Every year, we celebrate Women’s History Month to honor the accomplishments of women, from everyday individuals to those who have changed the world. Every year, however, the question arises on why we need a month to highlight these achievements, especially in the United States where women are legally equal. The answer is quite simple: even if we have gender equality now, that’s not how it’s always been. Historically, women have been considered second class citizens in American society. The Civil Rights Act, which guarantees equality in public places, schools, and employment, was not passed until 1964. Many elements of traditional education from the sixties still appear in the modern curriculum. Therefore, these established male-centered studies somewhat undermine the contributions of women. An Upper Merion Student weighed in with why women are overlooked in history: “I think it’s a fear of change and an attachment to tradition and practices of the past. For whatever reason, women have been overlooked and seen as secondary and people who grew up in a misogynist society grew up to be… misogynistic.”
This month we celebrate the forgotten women of history, here are a few that you should know about:
Dr. Paulina Luisi was not only a prominent leader of the feminist movement in Uruguay, but a teacher, editor, and physician. Dr. Luisi was the first woman to graduate as a surgeon from the University of Uruguay in 1908. She was also the first Latin American woman to be a representative in the League of Nations. She served as a delegate of Uruguay to advocate for the protection of women and children in human trafficking (Thorpe, 2021). In her magazine Acción Femenina, she described how women must go beyond the box society puts them in and pursue careers that prove their intellectual capabilities, “…demonstrating that woman is something more than material created to serve and obey man like a slave… it must be done with a mind and a heart prepared to be a mother and an educator; that she must be the man’s partner and counselor, not his slave” (Acción Femenina, 1917).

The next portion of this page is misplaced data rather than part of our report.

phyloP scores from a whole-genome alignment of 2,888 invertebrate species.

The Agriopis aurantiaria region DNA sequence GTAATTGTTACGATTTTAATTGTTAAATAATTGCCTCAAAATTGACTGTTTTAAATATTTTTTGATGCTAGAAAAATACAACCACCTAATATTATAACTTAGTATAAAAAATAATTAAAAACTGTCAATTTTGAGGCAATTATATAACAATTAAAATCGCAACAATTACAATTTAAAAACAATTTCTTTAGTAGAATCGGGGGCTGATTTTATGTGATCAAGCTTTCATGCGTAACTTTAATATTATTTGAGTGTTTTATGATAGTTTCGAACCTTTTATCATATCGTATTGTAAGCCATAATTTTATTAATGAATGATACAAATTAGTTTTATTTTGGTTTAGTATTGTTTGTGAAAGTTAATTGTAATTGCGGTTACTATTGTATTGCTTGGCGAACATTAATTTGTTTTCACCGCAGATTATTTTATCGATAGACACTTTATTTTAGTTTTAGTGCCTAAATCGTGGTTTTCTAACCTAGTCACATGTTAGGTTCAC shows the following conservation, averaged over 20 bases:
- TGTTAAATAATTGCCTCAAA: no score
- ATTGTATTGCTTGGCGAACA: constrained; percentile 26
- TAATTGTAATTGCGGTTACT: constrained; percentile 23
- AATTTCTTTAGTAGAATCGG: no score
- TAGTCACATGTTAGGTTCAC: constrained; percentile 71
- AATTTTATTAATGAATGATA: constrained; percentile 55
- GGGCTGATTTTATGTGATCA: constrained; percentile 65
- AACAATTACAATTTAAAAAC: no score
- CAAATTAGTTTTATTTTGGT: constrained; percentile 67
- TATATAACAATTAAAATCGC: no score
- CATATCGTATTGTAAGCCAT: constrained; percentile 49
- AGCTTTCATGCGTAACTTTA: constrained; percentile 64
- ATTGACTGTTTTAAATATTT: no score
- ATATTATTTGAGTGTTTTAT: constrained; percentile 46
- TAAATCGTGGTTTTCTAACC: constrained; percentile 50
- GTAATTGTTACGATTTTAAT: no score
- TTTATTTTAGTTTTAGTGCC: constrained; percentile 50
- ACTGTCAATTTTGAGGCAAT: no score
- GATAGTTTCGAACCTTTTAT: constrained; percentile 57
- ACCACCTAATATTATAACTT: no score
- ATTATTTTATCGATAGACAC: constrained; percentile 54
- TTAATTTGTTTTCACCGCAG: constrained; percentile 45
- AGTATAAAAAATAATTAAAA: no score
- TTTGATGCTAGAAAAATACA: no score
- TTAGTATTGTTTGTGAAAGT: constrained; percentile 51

Andree Borrell served in World War II as an agent in the French Resistance and Special Operations Executive, also known as SOE. Borrell stood up against Nazi Germany by collecting information and sabotaging the Axis powers. She helped organize escape networks for Jews, British soldiers, and SOE agents in German-occupied France. She also served as a nurse for the Red Cross and Association des Dames Françaises. Borrell died fighting for her cause, as she was executed by the Gestapo in 1944 (Kramer, 1995), but her contributions in the war were pivotal for the success of the Allied Powers.
Angela Morely was a composer that won many awards for her musical arrangements. She won three Emmy Awards in the Outstanding Music Direction category from 1985 to 1990. Morley was nominated twice in the Academy Awards for Best Original Score. This made her the first openly transgender person to be nominated for this award (Betacourt, 2020). Angela Morely, as one of the first openly transgender composers, made important strides for the LGBT community in her lifetime.
This month, take time to acknowledge the women that are changing the world, in big and small ways. Make sure to appreciate the sacrifices of past women that have created the (mostly) equal society we have today.